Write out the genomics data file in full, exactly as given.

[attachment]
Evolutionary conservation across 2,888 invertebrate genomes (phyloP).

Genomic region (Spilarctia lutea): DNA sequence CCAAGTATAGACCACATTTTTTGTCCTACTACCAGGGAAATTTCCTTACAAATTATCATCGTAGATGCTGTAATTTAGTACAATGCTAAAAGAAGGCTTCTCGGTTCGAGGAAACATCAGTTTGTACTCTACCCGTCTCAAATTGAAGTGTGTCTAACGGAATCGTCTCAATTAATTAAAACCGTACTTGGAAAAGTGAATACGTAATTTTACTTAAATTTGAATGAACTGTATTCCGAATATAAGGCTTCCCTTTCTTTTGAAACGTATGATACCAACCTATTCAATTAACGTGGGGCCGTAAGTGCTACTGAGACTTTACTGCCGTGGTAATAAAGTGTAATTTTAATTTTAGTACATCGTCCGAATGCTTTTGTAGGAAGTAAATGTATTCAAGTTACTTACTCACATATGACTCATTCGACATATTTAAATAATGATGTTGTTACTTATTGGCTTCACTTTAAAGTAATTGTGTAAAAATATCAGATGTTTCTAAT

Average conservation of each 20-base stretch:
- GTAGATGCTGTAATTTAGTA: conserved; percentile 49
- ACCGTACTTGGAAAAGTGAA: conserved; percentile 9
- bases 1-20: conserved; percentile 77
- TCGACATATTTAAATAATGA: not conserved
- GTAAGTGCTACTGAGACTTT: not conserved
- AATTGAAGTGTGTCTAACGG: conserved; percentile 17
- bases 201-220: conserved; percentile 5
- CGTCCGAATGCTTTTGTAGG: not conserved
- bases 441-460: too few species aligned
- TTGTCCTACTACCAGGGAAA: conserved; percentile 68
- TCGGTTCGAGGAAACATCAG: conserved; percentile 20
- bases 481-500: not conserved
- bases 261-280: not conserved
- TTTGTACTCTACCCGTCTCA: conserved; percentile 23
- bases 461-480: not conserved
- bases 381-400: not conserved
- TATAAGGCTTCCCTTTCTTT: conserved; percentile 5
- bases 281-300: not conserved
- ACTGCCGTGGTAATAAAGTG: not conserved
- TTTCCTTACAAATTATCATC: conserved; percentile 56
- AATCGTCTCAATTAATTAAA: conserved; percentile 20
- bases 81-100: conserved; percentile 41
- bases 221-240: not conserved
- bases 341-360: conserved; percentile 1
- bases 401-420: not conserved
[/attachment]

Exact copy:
Evolutionary conservation across 2,888 invertebrate genomes (phyloP).

Genomic region (Spilarctia lutea): DNA sequence CCAAGTATAGACCACATTTTTTGTCCTACTACCAGGGAAATTTCCTTACAAATTATCATCGTAGATGCTGTAATTTAGTACAATGCTAAAAGAAGGCTTCTCGGTTCGAGGAAACATCAGTTTGTACTCTACCCGTCTCAAATTGAAGTGTGTCTAACGGAATCGTCTCAATTAATTAAAACCGTACTTGGAAAAGTGAATACGTAATTTTACTTAAATTTGAATGAACTGTATTCCGAATATAAGGCTTCCCTTTCTTTTGAAACGTATGATACCAACCTATTCAATTAACGTGGGGCCGTAAGTGCTACTGAGACTTTACTGCCGTGGTAATAAAGTGTAATTTTAATTTTAGTACATCGTCCGAATGCTTTTGTAGGAAGTAAATGTATTCAAGTTACTTACTCACATATGACTCATTCGACATATTTAAATAATGATGTTGTTACTTATTGGCTTCACTTTAAAGTAATTGTGTAAAAATATCAGATGTTTCTAAT

Average conservation of each 20-base stretch:
- GTAGATGCTGTAATTTAGTA: conserved; percentile 49
- ACCGTACTTGGAAAAGTGAA: conserved; percentile 9
- bases 1-20: conserved; percentile 77
- TCGACATATTTAAATAATGA: not conserved
- GTAAGTGCTACTGAGACTTT: not conserved
- AATTGAAGTGTGTCTAACGG: conserved; percentile 17
- bases 201-220: conserved; percentile 5
- CGTCCGAATGCTTTTGTAGG: not conserved
- bases 441-460: too few species aligned
- TTGTCCTACTACCAGGGAAA: conserved; percentile 68
- TCGGTTCGAGGAAACATCAG: conserved; percentile 20
- bases 481-500: not conserved
- bases 261-280: not conserved
- TTTGTACTCTACCCGTCTCA: conserved; percentile 23
- bases 461-480: not conserved
- bases 381-400: not conserved
- TATAAGGCTTCCCTTTCTTT: conserved; percentile 5
- bases 281-300: not conserved
- ACTGCCGTGGTAATAAAGTG: not conserved
- TTTCCTTACAAATTATCATC: conserved; percentile 56
- AATCGTCTCAATTAATTAAA: conserved; percentile 20
- bases 81-100: conserved; percentile 41
- bases 221-240: not conserved
- bases 341-360: conserved; percentile 1
- bases 401-420: not conserved